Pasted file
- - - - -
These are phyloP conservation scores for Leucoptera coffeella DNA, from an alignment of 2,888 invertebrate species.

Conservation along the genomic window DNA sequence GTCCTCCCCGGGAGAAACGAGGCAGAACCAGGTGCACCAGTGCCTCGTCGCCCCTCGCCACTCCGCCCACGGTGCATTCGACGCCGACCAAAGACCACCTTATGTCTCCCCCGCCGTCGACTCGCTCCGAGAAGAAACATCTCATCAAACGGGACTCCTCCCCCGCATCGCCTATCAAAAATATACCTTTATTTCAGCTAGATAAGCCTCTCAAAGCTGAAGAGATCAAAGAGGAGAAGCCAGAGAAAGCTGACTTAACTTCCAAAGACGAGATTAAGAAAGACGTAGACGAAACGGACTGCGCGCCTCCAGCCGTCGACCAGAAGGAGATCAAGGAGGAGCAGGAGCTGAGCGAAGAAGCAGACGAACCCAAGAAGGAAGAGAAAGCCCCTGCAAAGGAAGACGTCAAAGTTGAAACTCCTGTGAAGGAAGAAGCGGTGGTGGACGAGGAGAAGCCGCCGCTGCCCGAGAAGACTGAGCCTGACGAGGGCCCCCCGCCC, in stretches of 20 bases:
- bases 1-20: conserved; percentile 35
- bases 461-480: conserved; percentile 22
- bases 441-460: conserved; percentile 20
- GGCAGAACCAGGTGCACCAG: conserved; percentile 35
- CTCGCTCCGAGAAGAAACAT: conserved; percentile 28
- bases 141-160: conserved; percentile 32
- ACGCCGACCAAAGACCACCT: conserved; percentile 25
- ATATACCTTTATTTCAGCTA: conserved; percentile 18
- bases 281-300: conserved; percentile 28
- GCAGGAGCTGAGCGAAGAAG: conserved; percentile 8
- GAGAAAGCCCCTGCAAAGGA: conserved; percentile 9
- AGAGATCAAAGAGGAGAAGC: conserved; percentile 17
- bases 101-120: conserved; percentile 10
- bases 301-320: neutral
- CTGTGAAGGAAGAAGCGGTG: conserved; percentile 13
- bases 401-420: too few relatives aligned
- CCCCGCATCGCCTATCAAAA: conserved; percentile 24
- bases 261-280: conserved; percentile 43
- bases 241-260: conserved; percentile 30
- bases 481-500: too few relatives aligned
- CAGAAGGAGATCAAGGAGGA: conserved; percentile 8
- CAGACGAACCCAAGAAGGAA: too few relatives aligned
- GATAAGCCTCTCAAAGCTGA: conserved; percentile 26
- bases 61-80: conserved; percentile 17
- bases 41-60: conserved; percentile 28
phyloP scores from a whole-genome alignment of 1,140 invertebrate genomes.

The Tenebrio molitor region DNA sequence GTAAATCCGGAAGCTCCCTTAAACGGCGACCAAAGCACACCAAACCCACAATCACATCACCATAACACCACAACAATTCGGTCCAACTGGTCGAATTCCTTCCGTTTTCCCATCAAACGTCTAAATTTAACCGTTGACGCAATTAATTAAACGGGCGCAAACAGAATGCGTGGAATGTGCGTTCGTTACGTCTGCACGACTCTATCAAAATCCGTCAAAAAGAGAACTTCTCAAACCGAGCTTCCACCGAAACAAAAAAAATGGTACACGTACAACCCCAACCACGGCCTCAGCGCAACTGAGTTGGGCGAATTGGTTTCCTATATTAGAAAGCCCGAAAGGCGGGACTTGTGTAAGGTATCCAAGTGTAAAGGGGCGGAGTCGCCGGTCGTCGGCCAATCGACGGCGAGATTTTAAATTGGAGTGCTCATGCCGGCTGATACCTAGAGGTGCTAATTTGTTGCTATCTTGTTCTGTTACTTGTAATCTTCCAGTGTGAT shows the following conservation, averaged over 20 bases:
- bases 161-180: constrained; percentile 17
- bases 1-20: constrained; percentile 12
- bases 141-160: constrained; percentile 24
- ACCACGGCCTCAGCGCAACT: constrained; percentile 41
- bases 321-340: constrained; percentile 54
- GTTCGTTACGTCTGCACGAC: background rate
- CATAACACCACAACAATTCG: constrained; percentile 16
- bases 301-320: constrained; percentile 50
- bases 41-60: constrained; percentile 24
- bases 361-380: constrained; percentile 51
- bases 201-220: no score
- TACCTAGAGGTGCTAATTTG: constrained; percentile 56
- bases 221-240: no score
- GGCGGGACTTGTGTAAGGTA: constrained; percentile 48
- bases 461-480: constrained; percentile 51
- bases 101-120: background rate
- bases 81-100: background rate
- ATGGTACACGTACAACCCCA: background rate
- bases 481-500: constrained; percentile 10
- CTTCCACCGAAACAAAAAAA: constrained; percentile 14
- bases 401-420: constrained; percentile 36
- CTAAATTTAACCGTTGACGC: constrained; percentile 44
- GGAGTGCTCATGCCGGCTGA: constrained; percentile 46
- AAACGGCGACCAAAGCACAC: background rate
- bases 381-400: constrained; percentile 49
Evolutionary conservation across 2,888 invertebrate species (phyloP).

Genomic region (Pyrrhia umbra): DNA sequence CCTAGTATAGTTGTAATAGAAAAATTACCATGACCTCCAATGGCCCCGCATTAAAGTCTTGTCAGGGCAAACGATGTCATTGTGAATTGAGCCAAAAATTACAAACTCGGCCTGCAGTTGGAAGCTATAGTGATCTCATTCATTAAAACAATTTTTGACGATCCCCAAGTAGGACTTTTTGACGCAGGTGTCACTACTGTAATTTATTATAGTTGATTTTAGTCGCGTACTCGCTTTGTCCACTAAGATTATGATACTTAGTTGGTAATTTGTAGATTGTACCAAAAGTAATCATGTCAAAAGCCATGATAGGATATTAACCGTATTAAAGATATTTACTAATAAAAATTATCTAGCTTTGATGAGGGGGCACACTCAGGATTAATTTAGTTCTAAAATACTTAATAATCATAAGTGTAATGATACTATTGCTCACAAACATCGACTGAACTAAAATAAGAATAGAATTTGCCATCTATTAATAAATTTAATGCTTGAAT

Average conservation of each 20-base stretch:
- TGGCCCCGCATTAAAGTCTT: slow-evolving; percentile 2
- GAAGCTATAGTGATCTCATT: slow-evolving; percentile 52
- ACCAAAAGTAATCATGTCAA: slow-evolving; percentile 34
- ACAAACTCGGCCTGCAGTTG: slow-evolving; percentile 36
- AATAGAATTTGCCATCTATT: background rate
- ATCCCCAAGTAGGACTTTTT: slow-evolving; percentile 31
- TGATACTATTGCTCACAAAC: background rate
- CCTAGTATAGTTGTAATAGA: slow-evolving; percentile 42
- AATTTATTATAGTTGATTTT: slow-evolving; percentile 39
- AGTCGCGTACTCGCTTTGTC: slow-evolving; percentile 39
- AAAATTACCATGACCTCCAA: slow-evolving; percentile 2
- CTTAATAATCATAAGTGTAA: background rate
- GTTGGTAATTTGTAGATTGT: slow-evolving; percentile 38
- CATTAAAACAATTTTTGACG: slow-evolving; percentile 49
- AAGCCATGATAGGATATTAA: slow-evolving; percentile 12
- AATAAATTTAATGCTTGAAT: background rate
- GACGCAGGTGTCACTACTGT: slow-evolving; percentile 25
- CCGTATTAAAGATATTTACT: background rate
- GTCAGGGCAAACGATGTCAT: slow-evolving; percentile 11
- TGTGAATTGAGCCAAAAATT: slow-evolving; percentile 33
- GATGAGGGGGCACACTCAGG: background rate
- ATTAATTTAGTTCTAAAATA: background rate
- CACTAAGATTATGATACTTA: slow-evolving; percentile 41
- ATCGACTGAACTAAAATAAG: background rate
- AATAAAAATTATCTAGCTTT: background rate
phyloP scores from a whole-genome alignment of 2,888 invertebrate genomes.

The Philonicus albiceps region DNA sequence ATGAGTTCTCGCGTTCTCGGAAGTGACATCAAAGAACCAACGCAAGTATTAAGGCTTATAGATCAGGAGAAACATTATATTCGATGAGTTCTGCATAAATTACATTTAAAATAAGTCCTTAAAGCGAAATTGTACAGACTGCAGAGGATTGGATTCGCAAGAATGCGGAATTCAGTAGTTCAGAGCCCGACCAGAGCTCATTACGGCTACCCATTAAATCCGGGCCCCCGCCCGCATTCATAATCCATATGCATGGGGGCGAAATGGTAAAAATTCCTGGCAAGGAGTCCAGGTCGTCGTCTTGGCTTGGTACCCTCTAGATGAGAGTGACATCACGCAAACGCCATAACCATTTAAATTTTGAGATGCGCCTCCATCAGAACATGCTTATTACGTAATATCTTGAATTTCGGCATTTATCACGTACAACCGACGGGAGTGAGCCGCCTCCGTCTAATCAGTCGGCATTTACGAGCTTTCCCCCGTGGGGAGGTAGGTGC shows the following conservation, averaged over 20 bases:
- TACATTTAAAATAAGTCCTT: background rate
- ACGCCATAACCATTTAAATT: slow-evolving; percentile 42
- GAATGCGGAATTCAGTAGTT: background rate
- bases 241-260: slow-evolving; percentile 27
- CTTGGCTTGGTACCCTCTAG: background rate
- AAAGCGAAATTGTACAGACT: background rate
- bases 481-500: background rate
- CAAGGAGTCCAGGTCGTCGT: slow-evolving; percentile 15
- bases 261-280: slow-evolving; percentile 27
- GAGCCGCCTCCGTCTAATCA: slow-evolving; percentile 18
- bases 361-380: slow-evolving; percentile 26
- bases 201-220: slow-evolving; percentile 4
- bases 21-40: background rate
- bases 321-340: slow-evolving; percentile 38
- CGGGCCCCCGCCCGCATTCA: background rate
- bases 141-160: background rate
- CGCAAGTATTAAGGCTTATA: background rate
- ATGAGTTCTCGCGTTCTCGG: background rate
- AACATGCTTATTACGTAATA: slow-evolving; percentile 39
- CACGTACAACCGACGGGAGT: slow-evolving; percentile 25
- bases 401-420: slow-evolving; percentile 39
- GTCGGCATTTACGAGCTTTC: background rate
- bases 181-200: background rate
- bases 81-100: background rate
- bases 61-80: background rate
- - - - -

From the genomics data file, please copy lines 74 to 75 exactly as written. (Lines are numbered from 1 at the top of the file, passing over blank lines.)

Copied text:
- GACGCAGGTGTCACTACTGT: slow-evolving; percentile 25
- CCGTATTAAAGATATTTACT: background rate